I’m only too aware that some stuff I had promised to get up by the end of May is not yet up. In particular some book reviews, the Markievicz pamphlet What Republicans Stand For, and something on the role of government spending in a specifically capitalist economy and why the Keynesian call for its expansion will make the crisis worse not be some kind of improvement. In the next couple of weeks I am rather frenetically busy, but will be able to get up some of this stuff. From mid-June, however, my work-work eases off a fair bit and I’ll have more time to work on the blog.
One of the things that I hope to be able to do is a weekly review of what’s on socialist-republican sites. I’m often tempted to put up heaps of stuff on this site from those other sites, and I do in fact put up quite a lot. In future, however, while I’ll still be putting up stuff from those sites, I’m going to cut down the amount of it by doing a regular review with links to particular articles and videos.
What I want to start getting stuck into after mid-June is book reviews; more interviews; a series of educational study guides on Irish history, Connolly, Costello and Marx & Engels (in particular around the intertwined national and class question); and work on the political economy of the island today. I will also be continuing to argue for socialist-republican unity in action.
I believe the mid-long term aim of such unity in action should be the formation of a single socialist-republican organisation but even unity in action for its own sake would be a significant step forward. For instance, I think it’s crazy that each organisation has its own Easter commemoration. What is so difficult about, for instance, éirígí, the IRSP and the RNU – all of which declare themselves to be unequivocally socialist-republican – holding common Easter commemorations? What law of the universe, let alone of socialist-republicanism, declares that they must all hold separate commemorations? From what I can see the only reason this happens is that the three groups all arose at different times from different splits – one a split from the Officials and the other two arising originally from recent splits in the Provos.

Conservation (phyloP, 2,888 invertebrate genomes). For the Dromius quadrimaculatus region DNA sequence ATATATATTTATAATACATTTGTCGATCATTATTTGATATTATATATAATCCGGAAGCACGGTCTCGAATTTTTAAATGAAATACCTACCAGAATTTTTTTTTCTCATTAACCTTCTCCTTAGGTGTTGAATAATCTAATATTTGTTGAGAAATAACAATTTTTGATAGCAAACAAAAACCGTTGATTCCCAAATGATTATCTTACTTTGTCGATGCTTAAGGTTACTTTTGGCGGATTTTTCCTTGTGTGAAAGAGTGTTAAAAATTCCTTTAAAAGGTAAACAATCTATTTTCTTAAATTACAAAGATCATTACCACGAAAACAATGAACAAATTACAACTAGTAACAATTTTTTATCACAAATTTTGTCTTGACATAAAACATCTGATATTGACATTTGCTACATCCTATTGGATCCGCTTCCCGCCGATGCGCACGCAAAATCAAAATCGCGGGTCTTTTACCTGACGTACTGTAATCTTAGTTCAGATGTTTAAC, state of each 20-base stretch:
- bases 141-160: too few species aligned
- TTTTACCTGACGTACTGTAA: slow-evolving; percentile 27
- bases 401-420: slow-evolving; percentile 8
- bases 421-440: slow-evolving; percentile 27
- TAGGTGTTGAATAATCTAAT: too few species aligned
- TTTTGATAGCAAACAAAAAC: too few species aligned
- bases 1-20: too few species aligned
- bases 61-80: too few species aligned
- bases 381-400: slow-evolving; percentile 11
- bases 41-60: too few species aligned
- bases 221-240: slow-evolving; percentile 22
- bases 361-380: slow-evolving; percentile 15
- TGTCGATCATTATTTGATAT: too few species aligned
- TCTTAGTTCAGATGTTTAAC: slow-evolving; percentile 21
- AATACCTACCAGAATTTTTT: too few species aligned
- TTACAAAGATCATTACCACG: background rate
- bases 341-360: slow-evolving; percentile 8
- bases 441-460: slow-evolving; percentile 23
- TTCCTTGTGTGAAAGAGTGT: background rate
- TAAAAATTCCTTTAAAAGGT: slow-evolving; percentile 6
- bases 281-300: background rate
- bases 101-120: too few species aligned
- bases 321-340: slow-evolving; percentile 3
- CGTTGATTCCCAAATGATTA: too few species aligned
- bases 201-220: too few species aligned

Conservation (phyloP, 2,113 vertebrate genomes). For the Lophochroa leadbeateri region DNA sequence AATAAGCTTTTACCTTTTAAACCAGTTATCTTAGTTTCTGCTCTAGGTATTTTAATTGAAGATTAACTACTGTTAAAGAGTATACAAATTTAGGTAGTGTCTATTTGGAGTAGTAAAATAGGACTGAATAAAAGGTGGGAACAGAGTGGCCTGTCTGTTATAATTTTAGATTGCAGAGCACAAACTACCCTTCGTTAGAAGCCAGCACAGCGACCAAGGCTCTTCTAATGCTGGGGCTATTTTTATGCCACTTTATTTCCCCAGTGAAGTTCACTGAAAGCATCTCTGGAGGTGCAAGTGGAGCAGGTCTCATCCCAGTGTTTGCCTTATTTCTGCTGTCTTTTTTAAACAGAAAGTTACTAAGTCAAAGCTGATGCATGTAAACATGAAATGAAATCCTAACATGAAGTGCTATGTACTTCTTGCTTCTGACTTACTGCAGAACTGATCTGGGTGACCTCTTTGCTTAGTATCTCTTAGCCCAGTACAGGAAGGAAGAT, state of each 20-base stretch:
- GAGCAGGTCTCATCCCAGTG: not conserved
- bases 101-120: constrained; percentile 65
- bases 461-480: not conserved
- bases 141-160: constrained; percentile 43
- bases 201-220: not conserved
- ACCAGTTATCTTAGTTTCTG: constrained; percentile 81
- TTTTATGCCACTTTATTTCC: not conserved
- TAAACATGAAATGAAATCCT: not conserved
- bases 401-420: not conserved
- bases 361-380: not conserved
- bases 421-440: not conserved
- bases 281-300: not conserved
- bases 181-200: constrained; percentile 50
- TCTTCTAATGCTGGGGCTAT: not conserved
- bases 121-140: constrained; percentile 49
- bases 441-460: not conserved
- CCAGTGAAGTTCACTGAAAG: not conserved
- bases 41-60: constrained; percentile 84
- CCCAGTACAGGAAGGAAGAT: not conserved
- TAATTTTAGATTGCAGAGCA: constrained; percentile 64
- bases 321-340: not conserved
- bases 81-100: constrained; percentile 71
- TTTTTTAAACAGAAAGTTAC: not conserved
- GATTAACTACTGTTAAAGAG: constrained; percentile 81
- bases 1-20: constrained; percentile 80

OK, fair enough, that’s just how things happen. But can we now not move beyond how things historically have created these three organisations to understanding the need to act consciously to maximise the impact of socialist-republicanism and build a revolutionary movement across the island?
Take the Easter commemorations. Imagine a joint éirígí/IRSP/RNU commemoration in Belfast and Dublin. Have a speaker from each organisation plus someone like Bernadette. Mobilise everyone that can be. In fact, for events like Easter commemorations, invites could go to groups like the 32CSM (who don’t call themselves socialists, although most individual members probably would) and RSF, who may be determined All Aloners but who may also surprise – don’t know until you try them.
In the meantime, socialist-republican disunity makes the Brits and the Free Staters stronger and leaves the Provos laughing all the way to Stormont. And the working class puzzled.
Anyway, enough of the frustrated rant. The other practical thing I want to do is start organising some public meetings here to build solidarity with socialist-republicans in Ireland and publicise issues around the prisoners and repression.